For a Better Commute. For a Better Prince William County.

Woodbridge Supervisor claims fast ferry to launch in October

WOODBRIDGE —  Woodbridge District Supervisor Frank Principi on Tuesday did a lot of talking about a new fast ferry service that will supposedly launch in October.

But he was light on details.

The service, he said, would offer passengers rides between Woodbridge and Washington, D.C. A private company will invest $10 million and purchase four new catamaran boats to run the service. He declined to tell Potomac Local the name of the company or provide any other details.

Principi has long championed fast ferry service from Woodbridge to Washington on the Potomac River. Virginia transportation documents state such a service is not a priority.

Prince William County completed a fast ferry study in 2009. Test ferries were run on May 4, 5, and 6 of that year. Shallow water and speed restrictions were cited as two factors that caused the ferries to slow, operating at an average cruising speed of 32 to 34 mph.

The report states it took about 1 hour and 40 minutes to travel from Prince William Marina to Washington, D.C., and 1 hour 16 minutes from Quantico to Washington.

Floating debris in the water was also a factor that slowed service.

“We’ve heard you talk about fast ferry service before, and the last time we talked about this Prince William County was going to have to pay,” said Potomac District Supervisor Maureen Caddigan.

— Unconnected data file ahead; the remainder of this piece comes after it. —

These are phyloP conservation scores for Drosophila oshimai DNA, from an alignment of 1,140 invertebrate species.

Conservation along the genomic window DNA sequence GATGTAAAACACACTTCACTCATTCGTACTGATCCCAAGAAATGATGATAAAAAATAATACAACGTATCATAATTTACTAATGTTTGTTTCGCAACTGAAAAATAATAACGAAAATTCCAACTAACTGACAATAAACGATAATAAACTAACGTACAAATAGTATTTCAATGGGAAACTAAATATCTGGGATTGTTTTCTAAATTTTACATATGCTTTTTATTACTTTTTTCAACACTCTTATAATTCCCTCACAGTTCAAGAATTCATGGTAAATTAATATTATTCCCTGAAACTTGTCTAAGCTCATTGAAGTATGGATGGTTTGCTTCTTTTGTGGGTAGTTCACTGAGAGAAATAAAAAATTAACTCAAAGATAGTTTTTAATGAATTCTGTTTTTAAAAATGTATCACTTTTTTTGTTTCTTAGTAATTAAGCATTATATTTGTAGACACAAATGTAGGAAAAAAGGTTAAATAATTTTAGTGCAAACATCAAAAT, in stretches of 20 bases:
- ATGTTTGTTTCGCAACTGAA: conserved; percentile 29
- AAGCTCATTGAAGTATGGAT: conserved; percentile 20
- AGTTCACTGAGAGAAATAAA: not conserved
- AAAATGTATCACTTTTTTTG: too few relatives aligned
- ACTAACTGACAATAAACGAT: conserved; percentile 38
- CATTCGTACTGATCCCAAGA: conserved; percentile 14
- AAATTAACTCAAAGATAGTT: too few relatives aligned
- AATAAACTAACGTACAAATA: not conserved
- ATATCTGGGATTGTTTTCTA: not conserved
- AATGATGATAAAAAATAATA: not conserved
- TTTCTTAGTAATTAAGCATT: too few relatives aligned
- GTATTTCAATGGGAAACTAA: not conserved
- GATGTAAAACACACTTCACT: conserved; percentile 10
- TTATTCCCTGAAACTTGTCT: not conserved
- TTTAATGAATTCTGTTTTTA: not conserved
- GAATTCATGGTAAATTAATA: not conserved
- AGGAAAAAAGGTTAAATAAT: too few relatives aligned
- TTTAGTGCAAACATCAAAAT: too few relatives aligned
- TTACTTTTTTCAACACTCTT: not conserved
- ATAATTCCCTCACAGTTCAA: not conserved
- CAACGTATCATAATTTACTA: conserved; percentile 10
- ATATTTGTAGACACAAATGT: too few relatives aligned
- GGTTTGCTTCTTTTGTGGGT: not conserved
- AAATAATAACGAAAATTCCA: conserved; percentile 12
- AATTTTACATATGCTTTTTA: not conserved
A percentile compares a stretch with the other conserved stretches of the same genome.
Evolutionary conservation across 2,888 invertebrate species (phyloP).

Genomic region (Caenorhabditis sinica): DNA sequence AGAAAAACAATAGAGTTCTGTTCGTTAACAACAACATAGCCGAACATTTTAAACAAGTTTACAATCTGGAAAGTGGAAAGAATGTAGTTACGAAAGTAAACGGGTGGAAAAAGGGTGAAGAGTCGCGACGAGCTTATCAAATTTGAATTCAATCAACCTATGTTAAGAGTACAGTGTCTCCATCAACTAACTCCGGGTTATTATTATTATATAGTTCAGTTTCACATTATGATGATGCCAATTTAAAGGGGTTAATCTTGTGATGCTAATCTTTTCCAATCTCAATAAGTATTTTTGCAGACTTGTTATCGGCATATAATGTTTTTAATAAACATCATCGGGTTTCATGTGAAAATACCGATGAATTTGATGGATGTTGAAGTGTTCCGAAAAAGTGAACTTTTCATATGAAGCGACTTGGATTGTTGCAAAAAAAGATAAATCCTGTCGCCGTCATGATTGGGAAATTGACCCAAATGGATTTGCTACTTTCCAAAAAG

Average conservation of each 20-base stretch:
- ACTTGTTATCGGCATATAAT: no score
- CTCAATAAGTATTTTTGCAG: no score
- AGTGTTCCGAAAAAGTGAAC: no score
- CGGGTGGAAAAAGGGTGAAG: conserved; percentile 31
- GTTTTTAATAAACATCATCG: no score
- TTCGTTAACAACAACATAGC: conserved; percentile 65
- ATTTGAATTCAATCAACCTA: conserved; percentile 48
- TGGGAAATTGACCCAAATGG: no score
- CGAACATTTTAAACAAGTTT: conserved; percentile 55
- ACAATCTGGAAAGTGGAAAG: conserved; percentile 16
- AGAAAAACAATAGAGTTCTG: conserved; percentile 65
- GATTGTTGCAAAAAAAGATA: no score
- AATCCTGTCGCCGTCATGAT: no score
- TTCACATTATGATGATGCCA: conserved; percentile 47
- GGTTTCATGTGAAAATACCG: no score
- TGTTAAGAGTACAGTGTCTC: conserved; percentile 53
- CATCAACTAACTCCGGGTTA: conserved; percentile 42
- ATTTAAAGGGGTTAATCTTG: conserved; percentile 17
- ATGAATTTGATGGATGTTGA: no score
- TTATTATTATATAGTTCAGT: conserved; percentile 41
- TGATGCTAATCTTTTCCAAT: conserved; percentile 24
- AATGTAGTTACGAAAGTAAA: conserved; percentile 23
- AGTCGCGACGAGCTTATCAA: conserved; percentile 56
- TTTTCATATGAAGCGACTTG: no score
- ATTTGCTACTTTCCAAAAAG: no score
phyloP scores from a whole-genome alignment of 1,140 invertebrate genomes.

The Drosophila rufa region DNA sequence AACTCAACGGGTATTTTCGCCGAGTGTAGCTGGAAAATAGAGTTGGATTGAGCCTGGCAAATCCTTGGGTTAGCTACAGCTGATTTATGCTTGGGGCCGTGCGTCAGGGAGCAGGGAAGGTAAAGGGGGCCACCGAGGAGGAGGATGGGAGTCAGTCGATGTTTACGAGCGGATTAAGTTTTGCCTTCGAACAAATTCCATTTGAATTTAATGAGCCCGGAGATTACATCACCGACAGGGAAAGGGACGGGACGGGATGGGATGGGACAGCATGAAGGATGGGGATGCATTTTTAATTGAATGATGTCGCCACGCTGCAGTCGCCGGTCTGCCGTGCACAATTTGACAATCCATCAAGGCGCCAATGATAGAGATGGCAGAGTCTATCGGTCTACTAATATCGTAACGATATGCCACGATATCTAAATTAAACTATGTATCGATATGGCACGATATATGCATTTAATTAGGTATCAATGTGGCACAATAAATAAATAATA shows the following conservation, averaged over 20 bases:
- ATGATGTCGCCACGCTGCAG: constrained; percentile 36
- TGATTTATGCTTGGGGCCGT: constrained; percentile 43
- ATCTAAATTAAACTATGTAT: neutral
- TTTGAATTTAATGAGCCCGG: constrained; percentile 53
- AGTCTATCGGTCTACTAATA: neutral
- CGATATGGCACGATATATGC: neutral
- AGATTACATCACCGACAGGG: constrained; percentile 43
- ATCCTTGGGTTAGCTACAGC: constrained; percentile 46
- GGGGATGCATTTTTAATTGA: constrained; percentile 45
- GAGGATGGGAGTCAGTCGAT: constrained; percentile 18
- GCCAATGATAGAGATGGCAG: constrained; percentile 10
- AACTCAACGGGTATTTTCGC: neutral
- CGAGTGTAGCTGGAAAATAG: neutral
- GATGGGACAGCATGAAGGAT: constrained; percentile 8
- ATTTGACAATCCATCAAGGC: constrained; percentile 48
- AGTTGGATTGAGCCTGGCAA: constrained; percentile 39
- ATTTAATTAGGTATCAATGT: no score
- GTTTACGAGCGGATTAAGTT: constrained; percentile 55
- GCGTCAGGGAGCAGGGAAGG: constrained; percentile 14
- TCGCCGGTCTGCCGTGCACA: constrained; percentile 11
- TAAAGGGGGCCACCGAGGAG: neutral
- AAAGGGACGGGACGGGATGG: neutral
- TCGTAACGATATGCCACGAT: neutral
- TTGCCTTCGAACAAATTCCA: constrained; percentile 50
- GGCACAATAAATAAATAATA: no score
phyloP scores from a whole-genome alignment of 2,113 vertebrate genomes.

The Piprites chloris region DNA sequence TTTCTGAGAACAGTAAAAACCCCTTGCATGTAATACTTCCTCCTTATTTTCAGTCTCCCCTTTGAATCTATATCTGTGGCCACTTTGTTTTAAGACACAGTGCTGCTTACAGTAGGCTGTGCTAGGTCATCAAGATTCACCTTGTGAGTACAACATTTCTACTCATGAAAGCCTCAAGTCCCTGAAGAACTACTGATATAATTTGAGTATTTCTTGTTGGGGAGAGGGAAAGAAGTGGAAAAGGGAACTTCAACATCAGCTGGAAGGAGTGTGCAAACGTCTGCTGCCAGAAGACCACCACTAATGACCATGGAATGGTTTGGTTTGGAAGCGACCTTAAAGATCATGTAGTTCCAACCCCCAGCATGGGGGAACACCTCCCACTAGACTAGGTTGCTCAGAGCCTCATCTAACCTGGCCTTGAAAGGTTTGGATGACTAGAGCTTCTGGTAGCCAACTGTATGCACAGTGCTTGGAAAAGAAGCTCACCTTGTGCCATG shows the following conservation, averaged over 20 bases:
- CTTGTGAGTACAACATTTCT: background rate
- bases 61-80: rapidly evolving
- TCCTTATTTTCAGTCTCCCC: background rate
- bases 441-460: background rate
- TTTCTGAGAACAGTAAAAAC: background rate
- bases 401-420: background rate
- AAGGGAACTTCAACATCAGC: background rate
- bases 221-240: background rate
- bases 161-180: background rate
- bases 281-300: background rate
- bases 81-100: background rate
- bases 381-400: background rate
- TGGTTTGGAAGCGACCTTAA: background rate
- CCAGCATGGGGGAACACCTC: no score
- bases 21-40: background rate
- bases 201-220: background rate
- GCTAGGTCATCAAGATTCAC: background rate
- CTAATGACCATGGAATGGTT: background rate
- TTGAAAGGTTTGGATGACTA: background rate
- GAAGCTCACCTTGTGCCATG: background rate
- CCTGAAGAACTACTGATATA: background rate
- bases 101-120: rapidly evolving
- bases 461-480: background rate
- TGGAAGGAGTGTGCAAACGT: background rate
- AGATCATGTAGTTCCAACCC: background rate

The private company supposedly launching service in October will bear the cost of ferry operations, replied Principi. Improvements would need to be made at least one of six area marinas to accommodate the large catamaran boats, he added.

Principi says the county could be the recipient of a $5 million Federal Transit Administration grant to fund those improvements. It’s unclear if the county must provide matching funds to unlock the grant.

The 2009 Prince William County study stated it would cost between $22 and $29 million to launch the ferry service and an additional $4 million a year to operate.

The anticipated fare was listed as $11 per person. Prince William County would recover 40% of the revenues collected at the fare box to be put toward funding the operation.

The service could carry 340,000 a year, according to the 2009 county study. By contrast, Virginia Railway Express commuter rail service reported it carried 426,000 riders in May. Prince William County’s annual transit subsidy to VRE is $5.4 million.

Principi will hold a daylong series of events to talk more about a fast ferry in Woodbridge on Sept. 21 at the at Occoquan Harbour Marina. Participants will be able to ride a ferry between 4:30 and 6:30 p.m., and residents can participate in a town hall from 6:30 to 9 p.m.

Principi said all that plan to attend must RSVP.

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  • Bedetermine

    Like the thought, the execution is all wrong. Roughly 30 knots on the Potomac will take 1 hour 40 Minutes to get to DC!! This is insane. I’m pretty sure it has to do with speed restrictions in certain areas of the Potomac but to take 2 hours to get from my house to DC is a no go. I can get to Williamsburg VA in that time driving.

  • wilkinak

    It’s the end of November 2017, where’s the ferry Frank?

    Not that it’s a great big loss, I can get from Woodbridge to the Navy Yard (one of the proposed destinations) in ~45 min with slugs. Why would I add 2 hours to my daily commute, with an increased cost?

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